Monday, October 13, 2014

It's all in the setting

Some say setting is everything and can even be another character in your novel. One of my all time favorite shows, True Blood takes place in the fictional town of Bon Temps, in  northwestern Louisiana where humans co-exist with vampires, wolves, witches, shifters and a host of other magical creatures. This gave me the idea for the setting in my novel, Witch Hunter. The story takes place in the fictional northern New Jersey town of Ravens Hollow, and much like Bon Temps, a variety of mages try and co-exist with humans, and not always peacefully.

Sometimes a dark and spooky setting can make all the difference in the 'wow' factor. Think of the book, and the film Rebecca. Can you picture Manderlay anywhere but off the Cornish coast of England? 

 I mean just the whole gothic look of the place was enough to send a chill down your spine. 

When I think of other films with scary settings, The Shining automatically comes to mind. The Overlook Hotel in Colorado was the setting for one of the scariest films of all time in my humble opinion. Would you be as terrified of Jack Nicholson's character yelling, "Here's Johnny," (granted he's wielding an axe at the time)if the hotel was in NYC rather than out in the middle of nowhere? Even the season, the dead of winter, makes it creepy, the snow, the ice and the isolation factor, all add to the overall characters sense of desolation, which makes it even scarier.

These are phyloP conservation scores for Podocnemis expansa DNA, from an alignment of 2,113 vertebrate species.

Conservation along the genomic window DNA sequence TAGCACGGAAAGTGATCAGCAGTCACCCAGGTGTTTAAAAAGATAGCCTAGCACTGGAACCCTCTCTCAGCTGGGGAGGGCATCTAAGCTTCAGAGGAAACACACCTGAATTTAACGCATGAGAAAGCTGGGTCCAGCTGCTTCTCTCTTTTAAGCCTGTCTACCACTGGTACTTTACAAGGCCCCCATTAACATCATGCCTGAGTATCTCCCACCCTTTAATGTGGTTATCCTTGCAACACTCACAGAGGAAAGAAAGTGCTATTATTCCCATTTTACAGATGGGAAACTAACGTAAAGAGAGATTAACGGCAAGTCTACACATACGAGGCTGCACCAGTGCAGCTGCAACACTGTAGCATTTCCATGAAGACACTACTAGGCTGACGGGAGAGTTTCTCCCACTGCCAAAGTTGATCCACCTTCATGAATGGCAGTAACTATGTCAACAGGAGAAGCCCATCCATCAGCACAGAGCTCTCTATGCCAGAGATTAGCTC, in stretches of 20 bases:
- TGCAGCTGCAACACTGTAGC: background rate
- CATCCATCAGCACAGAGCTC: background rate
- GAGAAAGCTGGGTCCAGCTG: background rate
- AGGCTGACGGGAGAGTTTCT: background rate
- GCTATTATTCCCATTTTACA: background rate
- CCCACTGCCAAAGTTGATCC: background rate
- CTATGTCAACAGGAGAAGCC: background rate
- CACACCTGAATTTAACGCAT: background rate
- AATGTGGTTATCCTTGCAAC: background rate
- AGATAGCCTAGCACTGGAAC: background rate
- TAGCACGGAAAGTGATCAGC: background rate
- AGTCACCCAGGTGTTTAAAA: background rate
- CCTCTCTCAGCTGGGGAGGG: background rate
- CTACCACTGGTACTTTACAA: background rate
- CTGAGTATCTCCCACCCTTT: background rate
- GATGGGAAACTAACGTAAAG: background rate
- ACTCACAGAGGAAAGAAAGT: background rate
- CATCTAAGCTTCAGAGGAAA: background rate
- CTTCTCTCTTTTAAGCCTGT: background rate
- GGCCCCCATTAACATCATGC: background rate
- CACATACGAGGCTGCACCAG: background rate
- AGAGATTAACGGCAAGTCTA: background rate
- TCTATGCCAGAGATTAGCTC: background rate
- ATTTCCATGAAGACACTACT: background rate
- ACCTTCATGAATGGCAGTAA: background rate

Who can forget the stormy night when Janet Leigh's character drives up the winding road  that leads to the Bates Motel in Psycho? The dilapidated house where Norman converses with his dead mother is enough to make even the most seasoned horror film enthusiast shake with fear. I still cannot take a shower alone without locking the bathroom door.   

Don't you want to tell her to turn around and go back from where she came?Jail would be way better than this!
How about you? What are some of your favorite creepy settings?


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